Sciencemadness Discussion Board

Dissolving plastic/epoxy case of integrated circuit w/o dissolving metal leads

RogueRose - 2-12-2019 at 08:30

I'm trying to figure out a way to either cover the metal leads on an integrated circuit or at least mask off an ares of the chip, leaving an area uncovered which can be attacked by an acid.

The IC's are usually made of thermosetting polymer or thermoplastic with ultrafine glass particles while the others use a ceramic so IDK how good nitric acid would work on the ceramic but I know the HF will work for this.

There are some tutorials online that show the decapping technique and they use heated fuming nitric acid or a ~10% HF solution, both of which are pretty nasty to mess with.

Since FNA seems to work well, IDK if it is b/c it's an oxidizer or not, but I've also heard that concentrated H2SO4 works as well, especially when heated. I'm interested in trying H2SO4 + H2O2 or even HCl + H2O2. If anyone has any suggestions on something else to use, I'd be interested.

The process of "decapping" requires placing a drop of acid in the same location over and over until it reaches the circuitry. I was thinking the only thing that will work is something like sticky PTFE tape to mask off the top of the chip. I'm wondering if something can be placed on the leads (metal legs) to protect them as well. I thought paraffin may work well if the temps are kept low. I was wondering if H2SO4 + H202 (35-50%) might allow a lower temp to be used, or even just room temp, allowing paraffin to either protect the leads or even to mask off an area.

Some people have been using "Viton" which is a flourine based chemical but is is EXTREMELY expensive and rare, or was when they produced the guide. Luckily only a small amount is needed. So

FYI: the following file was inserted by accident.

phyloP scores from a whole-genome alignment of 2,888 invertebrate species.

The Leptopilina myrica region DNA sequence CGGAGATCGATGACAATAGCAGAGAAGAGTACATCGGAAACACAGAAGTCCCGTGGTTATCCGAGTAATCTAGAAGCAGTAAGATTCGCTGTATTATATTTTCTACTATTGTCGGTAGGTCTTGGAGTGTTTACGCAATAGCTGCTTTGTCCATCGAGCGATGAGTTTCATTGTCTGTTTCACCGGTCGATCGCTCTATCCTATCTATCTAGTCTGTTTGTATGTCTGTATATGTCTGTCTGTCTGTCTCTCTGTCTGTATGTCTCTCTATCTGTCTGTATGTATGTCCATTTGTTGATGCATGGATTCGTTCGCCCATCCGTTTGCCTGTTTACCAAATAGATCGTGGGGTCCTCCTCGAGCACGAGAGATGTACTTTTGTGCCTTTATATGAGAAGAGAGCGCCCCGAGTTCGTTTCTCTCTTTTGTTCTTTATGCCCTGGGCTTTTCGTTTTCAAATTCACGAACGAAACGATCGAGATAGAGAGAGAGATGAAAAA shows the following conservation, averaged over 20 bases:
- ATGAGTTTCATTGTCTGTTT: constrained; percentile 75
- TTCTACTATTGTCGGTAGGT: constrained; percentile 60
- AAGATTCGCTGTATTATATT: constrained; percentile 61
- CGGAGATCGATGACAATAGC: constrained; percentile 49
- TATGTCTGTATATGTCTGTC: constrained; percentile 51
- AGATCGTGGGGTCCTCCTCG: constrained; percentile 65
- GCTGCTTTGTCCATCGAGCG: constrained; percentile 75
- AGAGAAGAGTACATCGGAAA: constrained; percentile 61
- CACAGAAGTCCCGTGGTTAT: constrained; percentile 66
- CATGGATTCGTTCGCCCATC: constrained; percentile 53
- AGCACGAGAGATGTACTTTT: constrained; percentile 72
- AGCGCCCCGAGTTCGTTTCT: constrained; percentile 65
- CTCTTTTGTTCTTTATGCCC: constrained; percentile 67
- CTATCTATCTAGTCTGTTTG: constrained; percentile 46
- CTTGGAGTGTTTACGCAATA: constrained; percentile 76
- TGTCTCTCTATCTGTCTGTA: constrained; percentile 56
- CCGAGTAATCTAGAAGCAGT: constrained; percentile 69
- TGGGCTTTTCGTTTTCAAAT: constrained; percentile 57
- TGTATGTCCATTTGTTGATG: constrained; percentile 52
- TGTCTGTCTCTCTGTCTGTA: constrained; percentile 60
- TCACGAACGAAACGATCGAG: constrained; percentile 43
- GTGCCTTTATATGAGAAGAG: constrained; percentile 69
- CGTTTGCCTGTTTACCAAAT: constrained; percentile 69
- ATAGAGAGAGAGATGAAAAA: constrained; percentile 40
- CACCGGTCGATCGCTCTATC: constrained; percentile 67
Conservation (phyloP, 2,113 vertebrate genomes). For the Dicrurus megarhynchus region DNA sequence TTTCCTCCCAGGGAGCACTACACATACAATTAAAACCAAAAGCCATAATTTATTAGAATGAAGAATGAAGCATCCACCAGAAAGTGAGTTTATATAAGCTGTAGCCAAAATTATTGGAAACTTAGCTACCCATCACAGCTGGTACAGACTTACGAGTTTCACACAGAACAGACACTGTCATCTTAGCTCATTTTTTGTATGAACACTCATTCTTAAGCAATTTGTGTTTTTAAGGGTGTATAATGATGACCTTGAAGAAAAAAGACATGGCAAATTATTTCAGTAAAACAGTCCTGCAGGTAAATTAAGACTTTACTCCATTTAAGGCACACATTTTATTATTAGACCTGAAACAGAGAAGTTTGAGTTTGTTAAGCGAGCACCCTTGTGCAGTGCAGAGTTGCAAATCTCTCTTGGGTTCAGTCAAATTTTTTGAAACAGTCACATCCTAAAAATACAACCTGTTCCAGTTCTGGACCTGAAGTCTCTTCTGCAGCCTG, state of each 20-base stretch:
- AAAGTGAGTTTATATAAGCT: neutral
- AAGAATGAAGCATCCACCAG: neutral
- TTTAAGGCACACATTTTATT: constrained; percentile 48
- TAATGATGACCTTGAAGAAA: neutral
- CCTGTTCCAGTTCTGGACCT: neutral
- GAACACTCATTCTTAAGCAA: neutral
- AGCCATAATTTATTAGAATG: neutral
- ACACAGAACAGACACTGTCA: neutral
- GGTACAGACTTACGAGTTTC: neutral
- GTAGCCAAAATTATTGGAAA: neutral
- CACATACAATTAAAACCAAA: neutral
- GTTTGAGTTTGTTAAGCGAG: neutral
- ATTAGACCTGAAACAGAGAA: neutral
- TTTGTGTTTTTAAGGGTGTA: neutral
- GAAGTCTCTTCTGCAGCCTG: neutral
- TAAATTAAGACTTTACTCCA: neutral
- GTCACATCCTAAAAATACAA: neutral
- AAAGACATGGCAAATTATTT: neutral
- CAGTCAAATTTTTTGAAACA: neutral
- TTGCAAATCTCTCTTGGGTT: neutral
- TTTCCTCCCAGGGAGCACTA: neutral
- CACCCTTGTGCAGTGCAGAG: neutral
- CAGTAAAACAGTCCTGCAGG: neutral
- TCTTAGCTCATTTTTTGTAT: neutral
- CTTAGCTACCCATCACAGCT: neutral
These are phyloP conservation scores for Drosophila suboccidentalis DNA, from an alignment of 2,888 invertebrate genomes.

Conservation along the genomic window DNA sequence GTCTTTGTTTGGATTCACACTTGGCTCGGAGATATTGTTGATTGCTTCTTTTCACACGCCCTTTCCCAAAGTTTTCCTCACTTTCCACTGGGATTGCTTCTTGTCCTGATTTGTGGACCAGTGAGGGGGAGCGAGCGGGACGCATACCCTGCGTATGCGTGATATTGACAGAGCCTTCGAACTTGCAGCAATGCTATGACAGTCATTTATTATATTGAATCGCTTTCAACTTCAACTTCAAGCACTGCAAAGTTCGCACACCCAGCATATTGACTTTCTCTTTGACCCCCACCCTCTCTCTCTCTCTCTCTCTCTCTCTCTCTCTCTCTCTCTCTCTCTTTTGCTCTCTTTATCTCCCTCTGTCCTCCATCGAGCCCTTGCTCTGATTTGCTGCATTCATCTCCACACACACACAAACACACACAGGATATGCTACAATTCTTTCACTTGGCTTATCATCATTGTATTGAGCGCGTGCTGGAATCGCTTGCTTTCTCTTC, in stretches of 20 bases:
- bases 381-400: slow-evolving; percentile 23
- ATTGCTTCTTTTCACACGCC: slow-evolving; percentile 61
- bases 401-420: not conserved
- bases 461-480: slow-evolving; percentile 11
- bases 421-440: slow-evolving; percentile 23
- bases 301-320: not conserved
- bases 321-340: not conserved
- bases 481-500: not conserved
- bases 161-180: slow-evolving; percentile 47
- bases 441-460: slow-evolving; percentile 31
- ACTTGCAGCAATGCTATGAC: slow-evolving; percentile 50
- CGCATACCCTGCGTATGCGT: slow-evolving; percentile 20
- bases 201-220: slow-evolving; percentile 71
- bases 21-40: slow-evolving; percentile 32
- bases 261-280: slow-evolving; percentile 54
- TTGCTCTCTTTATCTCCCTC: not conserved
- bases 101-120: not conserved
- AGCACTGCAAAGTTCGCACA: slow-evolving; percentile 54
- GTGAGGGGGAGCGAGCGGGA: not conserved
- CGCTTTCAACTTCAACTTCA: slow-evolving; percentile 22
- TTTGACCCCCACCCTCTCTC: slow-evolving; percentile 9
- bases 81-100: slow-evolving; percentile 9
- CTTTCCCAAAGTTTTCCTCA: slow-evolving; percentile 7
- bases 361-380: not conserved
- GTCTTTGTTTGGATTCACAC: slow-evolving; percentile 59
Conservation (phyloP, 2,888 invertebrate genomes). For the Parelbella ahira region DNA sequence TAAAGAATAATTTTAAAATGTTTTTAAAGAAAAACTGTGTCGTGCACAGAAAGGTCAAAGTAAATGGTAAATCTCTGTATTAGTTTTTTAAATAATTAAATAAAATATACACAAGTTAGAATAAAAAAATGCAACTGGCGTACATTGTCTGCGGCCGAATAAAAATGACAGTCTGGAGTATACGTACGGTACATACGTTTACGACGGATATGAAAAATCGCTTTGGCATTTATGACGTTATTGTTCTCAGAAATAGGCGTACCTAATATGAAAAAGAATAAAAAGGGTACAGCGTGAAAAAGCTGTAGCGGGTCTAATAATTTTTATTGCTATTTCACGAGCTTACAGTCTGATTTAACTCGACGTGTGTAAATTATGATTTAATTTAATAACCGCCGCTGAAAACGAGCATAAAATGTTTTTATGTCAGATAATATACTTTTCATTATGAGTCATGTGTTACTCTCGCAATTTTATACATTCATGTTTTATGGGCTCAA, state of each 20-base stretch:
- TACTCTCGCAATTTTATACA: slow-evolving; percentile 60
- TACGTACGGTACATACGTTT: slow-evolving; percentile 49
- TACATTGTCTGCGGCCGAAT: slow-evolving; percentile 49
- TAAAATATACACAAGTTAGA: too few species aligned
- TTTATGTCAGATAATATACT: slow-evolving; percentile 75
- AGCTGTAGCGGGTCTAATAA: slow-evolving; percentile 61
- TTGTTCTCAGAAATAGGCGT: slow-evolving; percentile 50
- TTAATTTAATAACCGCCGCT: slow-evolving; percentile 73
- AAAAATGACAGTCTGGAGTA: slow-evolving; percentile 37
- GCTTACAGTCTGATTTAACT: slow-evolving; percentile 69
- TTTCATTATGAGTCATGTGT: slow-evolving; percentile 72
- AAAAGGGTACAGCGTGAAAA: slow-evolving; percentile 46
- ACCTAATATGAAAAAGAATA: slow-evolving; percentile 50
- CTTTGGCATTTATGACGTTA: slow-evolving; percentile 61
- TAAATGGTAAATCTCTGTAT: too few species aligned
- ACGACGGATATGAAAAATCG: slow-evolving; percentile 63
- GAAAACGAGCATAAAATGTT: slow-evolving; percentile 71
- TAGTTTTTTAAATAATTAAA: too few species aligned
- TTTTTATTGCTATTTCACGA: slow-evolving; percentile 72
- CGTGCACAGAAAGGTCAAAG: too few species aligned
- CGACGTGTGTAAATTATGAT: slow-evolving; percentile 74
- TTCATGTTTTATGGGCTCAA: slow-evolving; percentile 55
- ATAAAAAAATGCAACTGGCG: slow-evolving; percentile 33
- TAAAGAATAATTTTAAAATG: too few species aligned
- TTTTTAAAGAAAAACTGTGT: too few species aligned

There seem to be a number of PTFE based tapes availble and they aren't very expensive for the amount needed.

Some other PTFE tapes

Microchips1.jpg - 116kB

sodium_stearate - 2-12-2019 at 10:22

Haha! Nice pic of the ceramic packages on those
eproms. :cool:

B(a)P - 2-12-2019 at 11:07

This guy does a similar thing using nitric, but he does mill a slot in first to hold the acid.

[Edited on 2-12-2019 by B(a)P]

RogueRose - 2-12-2019 at 11:41

Quote: Originally posted by sodium_stearate  
Haha! Nice pic of the ceramic packages on those
eproms. :cool:

Ahh, but you are confused. You see those are an example of my expert decapping skills which show how perfectly I bore a hole straight down the middle and then installed a glass window so I could admire it later.

IDK what you were implying, if I didn't know the diff between epoxy/glass and ceramic or if you liked the pic, but I just choose it b/c it was on the wiki for IC's and I liked the pic, I'm always excited when I find them on boards I'm going though and can pull them off.

RogueRose - 2-12-2019 at 11:46

Quote: Originally posted by B(a)P  
This guy does a similar thing using nitric, but he does mill a slot in first to hold the acid.

[Edited on 2-12-2019 by B(a)P]

I was trying to find a way to do similar but protect the metal leads at the same time which is why I thought maybe the PTFE tape to mask an area might be a good idea. Much of it is good for 400-500F. IDK if the acid will work it's way under the tape/adhesive but I think it might be worth trying.

B(a)P - 2-12-2019 at 12:33

Yeah, the acid may well attack the adhesive, particularly if you need to earn it like in that video. Worth a go though for sure.

ceramic ic package

sodium_stearate - 3-12-2019 at 07:35

It's all good....

I was just being snarky because your post
is about decapping plastic-packaged ics, and then
there's a picture of some ceramic ones.


wg48temp9 - 3-12-2019 at 09:58

Ebay sells FEP sheet and tubing, FEP is a fluoropolymer with about one in four of F replaced with Cl. FEP has similar chemical resistance to PTFE but it becomes soft and sticky at about 300C. Perhaps you could use that for the walls of a well.

draculic acid69 - 3-12-2019 at 19:24

What about pvc pipe glue.that blue stuff?

hyfalcon - 4-12-2019 at 03:27

MEK will attack the plastic packages.

draculic acid69 - 4-12-2019 at 04:28

Isn't dissolving the plastic what your trying to do.